Ohio State basketball recruiting is back in the spotlight following a recent FBI investigation.
The FBI and US attorneys in Cleveland have launched a criminal investigation into the case against former Ohio State star, Jalen Coleman, which is reportedly linked to alleged financial fraud.
“I’m not sure what’s going to happen but we’re definitely not going to talk about it right now,” former Ohio state guard Jalen Robinson told the Cleveland Plain Dealer.
“I’m just looking forward to the day we get some justice.
We’ve been through enough.
We deserve justice.”
Robinson is one of many players who have accused the NCAA of bias in recruiting for its decision to suspend Ohio State’s basketball program after Coleman was charged with a felony for allegedly embezzling funds from the university.
Robinson, who is the son of former NBA player and current Cleveland Cavaliers guard, LeBron James, told the Plain Dealer that the FBI investigation was not directly linked to the case.
“The FBI is not involved in the case,” Robinson said.
“We’re not in contact with them at all.
I don’t know why.
It’s not my place to speculate.”
In a separate incident, a former US attorney in Los Angeles, who was investigating the NCAA’s decision to cut Ohio State, has reportedly said that the US attorney there is looking into the investigation.
“If they’re interested in the investigation, we would be very interested,” US Attorney Mike Coats told a reporter in a phone interview, according to The Los Angeles Times.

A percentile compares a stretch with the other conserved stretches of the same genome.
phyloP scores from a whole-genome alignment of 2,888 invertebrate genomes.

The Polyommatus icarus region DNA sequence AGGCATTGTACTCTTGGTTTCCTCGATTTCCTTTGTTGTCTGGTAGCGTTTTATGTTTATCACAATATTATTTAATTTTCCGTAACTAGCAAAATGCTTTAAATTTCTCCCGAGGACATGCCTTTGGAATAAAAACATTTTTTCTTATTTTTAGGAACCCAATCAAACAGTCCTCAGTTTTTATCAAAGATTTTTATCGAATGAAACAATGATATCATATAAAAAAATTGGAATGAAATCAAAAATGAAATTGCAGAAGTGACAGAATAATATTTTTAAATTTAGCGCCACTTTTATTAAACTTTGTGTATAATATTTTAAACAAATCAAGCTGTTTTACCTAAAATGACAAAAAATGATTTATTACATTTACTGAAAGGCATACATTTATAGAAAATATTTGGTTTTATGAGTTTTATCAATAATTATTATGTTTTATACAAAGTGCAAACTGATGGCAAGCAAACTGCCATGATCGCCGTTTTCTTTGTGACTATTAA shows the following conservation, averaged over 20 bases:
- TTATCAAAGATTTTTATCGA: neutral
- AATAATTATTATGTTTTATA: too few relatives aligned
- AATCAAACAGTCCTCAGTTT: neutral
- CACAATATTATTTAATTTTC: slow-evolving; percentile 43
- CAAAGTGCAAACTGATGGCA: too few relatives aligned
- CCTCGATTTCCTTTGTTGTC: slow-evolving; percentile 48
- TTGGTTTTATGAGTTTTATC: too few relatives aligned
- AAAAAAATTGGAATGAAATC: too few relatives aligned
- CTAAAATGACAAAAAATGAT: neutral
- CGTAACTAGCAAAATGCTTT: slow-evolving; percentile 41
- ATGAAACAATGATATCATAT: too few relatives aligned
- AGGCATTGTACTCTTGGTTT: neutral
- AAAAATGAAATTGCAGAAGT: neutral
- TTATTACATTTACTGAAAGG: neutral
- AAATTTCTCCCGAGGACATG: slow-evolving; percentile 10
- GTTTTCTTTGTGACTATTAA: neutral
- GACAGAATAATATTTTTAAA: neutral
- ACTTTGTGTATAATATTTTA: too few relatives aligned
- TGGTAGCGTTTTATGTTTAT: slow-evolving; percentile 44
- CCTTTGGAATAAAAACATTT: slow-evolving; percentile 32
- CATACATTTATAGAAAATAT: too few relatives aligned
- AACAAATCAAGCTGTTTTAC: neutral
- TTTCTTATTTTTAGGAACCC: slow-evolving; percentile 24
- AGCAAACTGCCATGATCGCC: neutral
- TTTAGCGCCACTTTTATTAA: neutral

“The US attorney has a lot of investigative work that he has to do.”
Cases of NCAA recruiting fraud have been rampant for years, with a 2015 investigation finding evidence that the NCAA is using agents to recruit athletes for schools including Ohio State.
The US Department of Justice announced in February that it would expand its investigation into NCAA recruiting to include “any person, company or institution that engages in recruiting activity on behalf of or with the intent of recruiting any student-athlete at an institution of higher education”.
In a statement on Wednesday, the US Department said the DOJ is currently looking into “a variety of issues including violations of NCAA rule 11, Section 1.3.2, including recruiting by agents of institutions of higher learning”.
“We will not tolerate a pattern of fraud or misrepresentation by any individual, organization or institution,” the statement read.